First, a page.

This week has seen two stories dominate defence news. Firstly, it emerged at the weekend that a small number of British Army soldiers have been deployed to northern Iraq to train Kurdish troops to use heavy machine guns donated by Britain. The soldiers, believed to be from the Cyprus-based 2nd Battalion the Yorkshire Regiment, are based near the Kurdish capital of Erbil. Additional small training teams to teach Iraqi forces basic soldiering, medical skills and how to cope with roadside bombs will follow. It has also been announced that RAF Reaper drones are being moved from Afghanistan to an undisclosed location in the Middle East, from where they will contribute to intelligence gathering and perform air strikes over Iraq. The wider war against the Islamic State has seen the group’s attempts to capture the Kurdish border town of Kobane in Syria stall in the face of US attacks. However, the group has continued to make gains in Iraq’s Anbar province. In addition, Turkey has offered the use of its territory for both the air campaign and for training moderate Syrian rebels.
Secondly, this week has also seen the sailing of RFA Argus to Sierra Leone. The ship, carrying specialist personnel, helicopters and medical supplies, will act as the UK hub for efforts to counter the Ebola virus. However, it is not expected that patients with Ebola will be treated aboard the ship. The deployment is expected to last around six months.
Armed Forces personnel drive ambulances during strike
The Daily Telegraph reports that around 130 military drivers replaced striking London Ambulance Service and North West Ambulance Service staff earlier this week. NHS workers in England went on strike for four hours on Monday, with a number of public sector unions planning further industrial action over pay during the rest of the month. One hundred military drivers were drafted into London while 30 assisted ambulance services in the North West. London Ambulance Service (LAS) said patients in a life-threatening situation received an ambulance response, but people with injuries such as minor breaks or women in routine labour sometimes did not. Defence sources said 50 Army personnel, along with 20 from the Navy and 30 from the RAF, acted as ambulance drivers during the dispute.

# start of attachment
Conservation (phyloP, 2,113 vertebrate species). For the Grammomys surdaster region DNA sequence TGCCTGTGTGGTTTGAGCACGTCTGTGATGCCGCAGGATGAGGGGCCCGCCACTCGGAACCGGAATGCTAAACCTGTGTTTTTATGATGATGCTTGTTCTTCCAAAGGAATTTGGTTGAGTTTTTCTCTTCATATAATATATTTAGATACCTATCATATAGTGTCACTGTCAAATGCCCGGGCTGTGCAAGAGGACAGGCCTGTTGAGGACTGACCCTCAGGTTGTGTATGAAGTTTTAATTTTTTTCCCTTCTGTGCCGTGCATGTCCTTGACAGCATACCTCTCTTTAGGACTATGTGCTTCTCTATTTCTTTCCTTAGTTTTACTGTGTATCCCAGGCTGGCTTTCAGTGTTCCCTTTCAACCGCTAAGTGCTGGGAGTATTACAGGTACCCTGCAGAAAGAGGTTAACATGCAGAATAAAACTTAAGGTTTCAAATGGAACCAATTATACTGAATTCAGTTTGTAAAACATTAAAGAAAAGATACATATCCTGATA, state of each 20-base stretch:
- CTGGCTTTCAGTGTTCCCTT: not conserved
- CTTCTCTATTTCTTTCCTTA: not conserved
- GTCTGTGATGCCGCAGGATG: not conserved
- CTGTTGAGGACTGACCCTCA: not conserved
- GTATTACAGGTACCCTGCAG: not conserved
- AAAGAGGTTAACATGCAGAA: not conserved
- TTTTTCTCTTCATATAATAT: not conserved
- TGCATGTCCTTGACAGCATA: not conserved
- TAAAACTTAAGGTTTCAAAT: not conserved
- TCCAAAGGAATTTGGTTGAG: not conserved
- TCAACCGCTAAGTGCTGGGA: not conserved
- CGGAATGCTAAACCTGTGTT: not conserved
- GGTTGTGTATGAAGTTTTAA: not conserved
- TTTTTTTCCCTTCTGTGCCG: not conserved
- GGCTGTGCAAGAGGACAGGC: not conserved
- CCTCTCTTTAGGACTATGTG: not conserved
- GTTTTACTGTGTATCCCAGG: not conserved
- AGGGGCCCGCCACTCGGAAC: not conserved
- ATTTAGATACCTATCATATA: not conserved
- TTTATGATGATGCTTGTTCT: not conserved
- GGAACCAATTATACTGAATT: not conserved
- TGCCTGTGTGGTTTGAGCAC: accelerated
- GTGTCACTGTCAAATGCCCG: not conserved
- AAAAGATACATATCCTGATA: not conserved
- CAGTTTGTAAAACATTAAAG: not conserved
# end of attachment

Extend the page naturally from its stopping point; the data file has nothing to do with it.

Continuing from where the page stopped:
Defence Support Group staff carry out strike action
Following the decision (reported in last week’s monitoring) by members of the union Unite working for the Defence Support Group (DSG) to vote for industrial action in response to an offer of a one per cent pay rise, this week has seen workers down tools for an initial 24 hour strike. Staff staged action on Wednesday at sites in Bovington, Dorset; Catterick, north Yorkshire; Colchester, Essex; Donnington, Shropshire; Sealand, north Wales; Stirling and Warminster, Wiltshire. In total, more than 800 of the DSG’s 2,400 nationwide workforce took part in the walkout. Unite has threatened further action if the pay offer is not improved.
Early retirement of Police Officers leads to pensions deficit in London
The Daily Record reports that the police pension scheme in Scotland has seen a £18m overspend as a consequence of an increase in the number of officers opting to take early retirement. The deficit comes at a time when Police Scotland is trying to hit Scottish Government-imposed savings targets of £60m a year.
Police support staff to be balloted on strike action
The Press Association reports that police staff in England and Wales are to be balloted for industrial action in protest at a one per cent pay offer. Those involved in the dispute include community support officers (PCSOs), 999 call takers and dispatchers, fingerprint experts, criminal justice unit clerks, custody and detention officers, and a wide range of operational and organisational support personnel. Unions have asked for a three per cent pay rise for police staff as well as a three per cent increase in allowances.
Budget cuts bring into question future of Bloody Sunday prosecutions
The Daily Telegraph reports that the criminal investigation into the shooting of protesters by the British Army in 1972 is likely to face significant delays as a result of cuts to the budget of the Police Service of Northern Ireland (PSNI). The inquiry, which could see members of the Parachute Regiment face prosecution over the 14 deaths, has seen the size of the investigation team reduced to “single figures” after the PSNI was told to save £51m in austerity cuts. Relatives of the 14 protesters shot dead during a civil rights march in Londonderry are threatening to take the police to the High Court if they do not carry out a full inquiry into the shootings.
Question on MoD Police asked in Parliament
This week saw Angus Robertson MP (Mory) (SNP) receive a written answer from the Defence Secretary regarding his inquiry into what proportion of posts at the Ministry of Defence Police complement at the Atomic Weapons Establishment, Burghfield, are currently vacant. In his response, the Defence Secretary declined to answer, for reasons of safeguarding national security.